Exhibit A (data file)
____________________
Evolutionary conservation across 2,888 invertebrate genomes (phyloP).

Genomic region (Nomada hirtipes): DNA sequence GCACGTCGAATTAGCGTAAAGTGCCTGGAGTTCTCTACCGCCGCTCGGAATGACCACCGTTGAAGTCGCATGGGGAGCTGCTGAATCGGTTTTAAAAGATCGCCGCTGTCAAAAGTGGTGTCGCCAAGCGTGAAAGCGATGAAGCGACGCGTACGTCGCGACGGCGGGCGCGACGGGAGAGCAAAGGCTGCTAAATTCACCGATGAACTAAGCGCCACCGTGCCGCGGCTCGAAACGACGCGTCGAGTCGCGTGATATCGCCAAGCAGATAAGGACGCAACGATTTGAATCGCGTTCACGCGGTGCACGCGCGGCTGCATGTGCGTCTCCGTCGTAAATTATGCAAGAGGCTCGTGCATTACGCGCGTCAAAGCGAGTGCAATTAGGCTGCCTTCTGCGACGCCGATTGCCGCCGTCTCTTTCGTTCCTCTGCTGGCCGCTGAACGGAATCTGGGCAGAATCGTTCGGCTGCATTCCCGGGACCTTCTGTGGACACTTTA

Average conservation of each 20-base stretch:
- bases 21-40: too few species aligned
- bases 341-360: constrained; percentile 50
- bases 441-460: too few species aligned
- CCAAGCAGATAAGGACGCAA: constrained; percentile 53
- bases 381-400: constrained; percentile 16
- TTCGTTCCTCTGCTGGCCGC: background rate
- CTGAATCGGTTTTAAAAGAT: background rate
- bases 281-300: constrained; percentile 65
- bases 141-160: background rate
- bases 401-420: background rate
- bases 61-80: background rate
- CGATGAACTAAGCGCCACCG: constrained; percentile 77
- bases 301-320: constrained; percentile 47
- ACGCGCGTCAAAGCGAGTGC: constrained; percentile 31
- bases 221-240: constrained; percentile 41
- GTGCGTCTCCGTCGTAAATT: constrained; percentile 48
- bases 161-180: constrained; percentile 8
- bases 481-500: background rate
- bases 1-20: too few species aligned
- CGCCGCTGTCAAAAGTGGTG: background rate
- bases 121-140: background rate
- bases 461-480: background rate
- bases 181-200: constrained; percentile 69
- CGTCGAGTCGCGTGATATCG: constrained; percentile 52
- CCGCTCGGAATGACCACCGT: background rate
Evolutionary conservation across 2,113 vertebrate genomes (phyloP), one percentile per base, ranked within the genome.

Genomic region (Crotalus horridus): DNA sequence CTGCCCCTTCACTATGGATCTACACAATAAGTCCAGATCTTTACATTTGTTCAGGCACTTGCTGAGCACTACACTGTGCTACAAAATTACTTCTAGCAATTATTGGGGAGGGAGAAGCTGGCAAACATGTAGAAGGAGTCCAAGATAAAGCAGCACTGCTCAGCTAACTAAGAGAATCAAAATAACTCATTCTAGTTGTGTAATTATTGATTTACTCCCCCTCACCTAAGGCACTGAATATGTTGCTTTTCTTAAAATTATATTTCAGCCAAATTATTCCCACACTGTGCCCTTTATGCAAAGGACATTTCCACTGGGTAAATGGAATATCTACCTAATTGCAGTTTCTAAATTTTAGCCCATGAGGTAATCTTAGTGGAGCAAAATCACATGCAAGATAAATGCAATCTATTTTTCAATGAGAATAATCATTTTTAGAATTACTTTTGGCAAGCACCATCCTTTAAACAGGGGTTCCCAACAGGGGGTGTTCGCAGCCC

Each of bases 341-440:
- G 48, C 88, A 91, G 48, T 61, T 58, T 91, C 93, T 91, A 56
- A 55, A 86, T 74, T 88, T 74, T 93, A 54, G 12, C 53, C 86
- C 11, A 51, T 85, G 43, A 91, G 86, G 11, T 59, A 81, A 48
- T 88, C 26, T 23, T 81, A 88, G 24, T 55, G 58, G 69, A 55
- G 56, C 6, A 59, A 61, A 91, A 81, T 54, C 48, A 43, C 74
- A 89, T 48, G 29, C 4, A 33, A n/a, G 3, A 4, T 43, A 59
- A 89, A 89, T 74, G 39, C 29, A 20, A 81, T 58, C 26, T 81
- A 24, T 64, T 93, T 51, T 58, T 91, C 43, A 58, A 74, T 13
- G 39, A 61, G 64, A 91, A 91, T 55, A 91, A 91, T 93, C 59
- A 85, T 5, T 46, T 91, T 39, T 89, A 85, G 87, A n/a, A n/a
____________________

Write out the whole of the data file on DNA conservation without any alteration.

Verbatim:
Evolutionary conservation across 2,888 invertebrate genomes (phyloP).

Genomic region (Nomada hirtipes): DNA sequence GCACGTCGAATTAGCGTAAAGTGCCTGGAGTTCTCTACCGCCGCTCGGAATGACCACCGTTGAAGTCGCATGGGGAGCTGCTGAATCGGTTTTAAAAGATCGCCGCTGTCAAAAGTGGTGTCGCCAAGCGTGAAAGCGATGAAGCGACGCGTACGTCGCGACGGCGGGCGCGACGGGAGAGCAAAGGCTGCTAAATTCACCGATGAACTAAGCGCCACCGTGCCGCGGCTCGAAACGACGCGTCGAGTCGCGTGATATCGCCAAGCAGATAAGGACGCAACGATTTGAATCGCGTTCACGCGGTGCACGCGCGGCTGCATGTGCGTCTCCGTCGTAAATTATGCAAGAGGCTCGTGCATTACGCGCGTCAAAGCGAGTGCAATTAGGCTGCCTTCTGCGACGCCGATTGCCGCCGTCTCTTTCGTTCCTCTGCTGGCCGCTGAACGGAATCTGGGCAGAATCGTTCGGCTGCATTCCCGGGACCTTCTGTGGACACTTTA

Average conservation of each 20-base stretch:
- bases 21-40: too few species aligned
- bases 341-360: constrained; percentile 50
- bases 441-460: too few species aligned
- CCAAGCAGATAAGGACGCAA: constrained; percentile 53
- bases 381-400: constrained; percentile 16
- TTCGTTCCTCTGCTGGCCGC: background rate
- CTGAATCGGTTTTAAAAGAT: background rate
- bases 281-300: constrained; percentile 65
- bases 141-160: background rate
- bases 401-420: background rate
- bases 61-80: background rate
- CGATGAACTAAGCGCCACCG: constrained; percentile 77
- bases 301-320: constrained; percentile 47
- ACGCGCGTCAAAGCGAGTGC: constrained; percentile 31
- bases 221-240: constrained; percentile 41
- GTGCGTCTCCGTCGTAAATT: constrained; percentile 48
- bases 161-180: constrained; percentile 8
- bases 481-500: background rate
- bases 1-20: too few species aligned
- CGCCGCTGTCAAAAGTGGTG: background rate
- bases 121-140: background rate
- bases 461-480: background rate
- bases 181-200: constrained; percentile 69
- CGTCGAGTCGCGTGATATCG: constrained; percentile 52
- CCGCTCGGAATGACCACCGT: background rate
Evolutionary conservation across 2,113 vertebrate genomes (phyloP), one percentile per base, ranked within the genome.

Genomic region (Crotalus horridus): DNA sequence CTGCCCCTTCACTATGGATCTACACAATAAGTCCAGATCTTTACATTTGTTCAGGCACTTGCTGAGCACTACACTGTGCTACAAAATTACTTCTAGCAATTATTGGGGAGGGAGAAGCTGGCAAACATGTAGAAGGAGTCCAAGATAAAGCAGCACTGCTCAGCTAACTAAGAGAATCAAAATAACTCATTCTAGTTGTGTAATTATTGATTTACTCCCCCTCACCTAAGGCACTGAATATGTTGCTTTTCTTAAAATTATATTTCAGCCAAATTATTCCCACACTGTGCCCTTTATGCAAAGGACATTTCCACTGGGTAAATGGAATATCTACCTAATTGCAGTTTCTAAATTTTAGCCCATGAGGTAATCTTAGTGGAGCAAAATCACATGCAAGATAAATGCAATCTATTTTTCAATGAGAATAATCATTTTTAGAATTACTTTTGGCAAGCACCATCCTTTAAACAGGGGTTCCCAACAGGGGGTGTTCGCAGCCC

Each of bases 341-440:
- G 48, C 88, A 91, G 48, T 61, T 58, T 91, C 93, T 91, A 56
- A 55, A 86, T 74, T 88, T 74, T 93, A 54, G 12, C 53, C 86
- C 11, A 51, T 85, G 43, A 91, G 86, G 11, T 59, A 81, A 48
- T 88, C 26, T 23, T 81, A 88, G 24, T 55, G 58, G 69, A 55
- G 56, C 6, A 59, A 61, A 91, A 81, T 54, C 48, A 43, C 74
- A 89, T 48, G 29, C 4, A 33, A n/a, G 3, A 4, T 43, A 59
- A 89, A 89, T 74, G 39, C 29, A 20, A 81, T 58, C 26, T 81
- A 24, T 64, T 93, T 51, T 58, T 91, C 43, A 58, A 74, T 13
- G 39, A 61, G 64, A 91, A 91, T 55, A 91, A 91, T 93, C 59
- A 85, T 5, T 46, T 91, T 39, T 89, A 85, G 87, A n/a, A n/a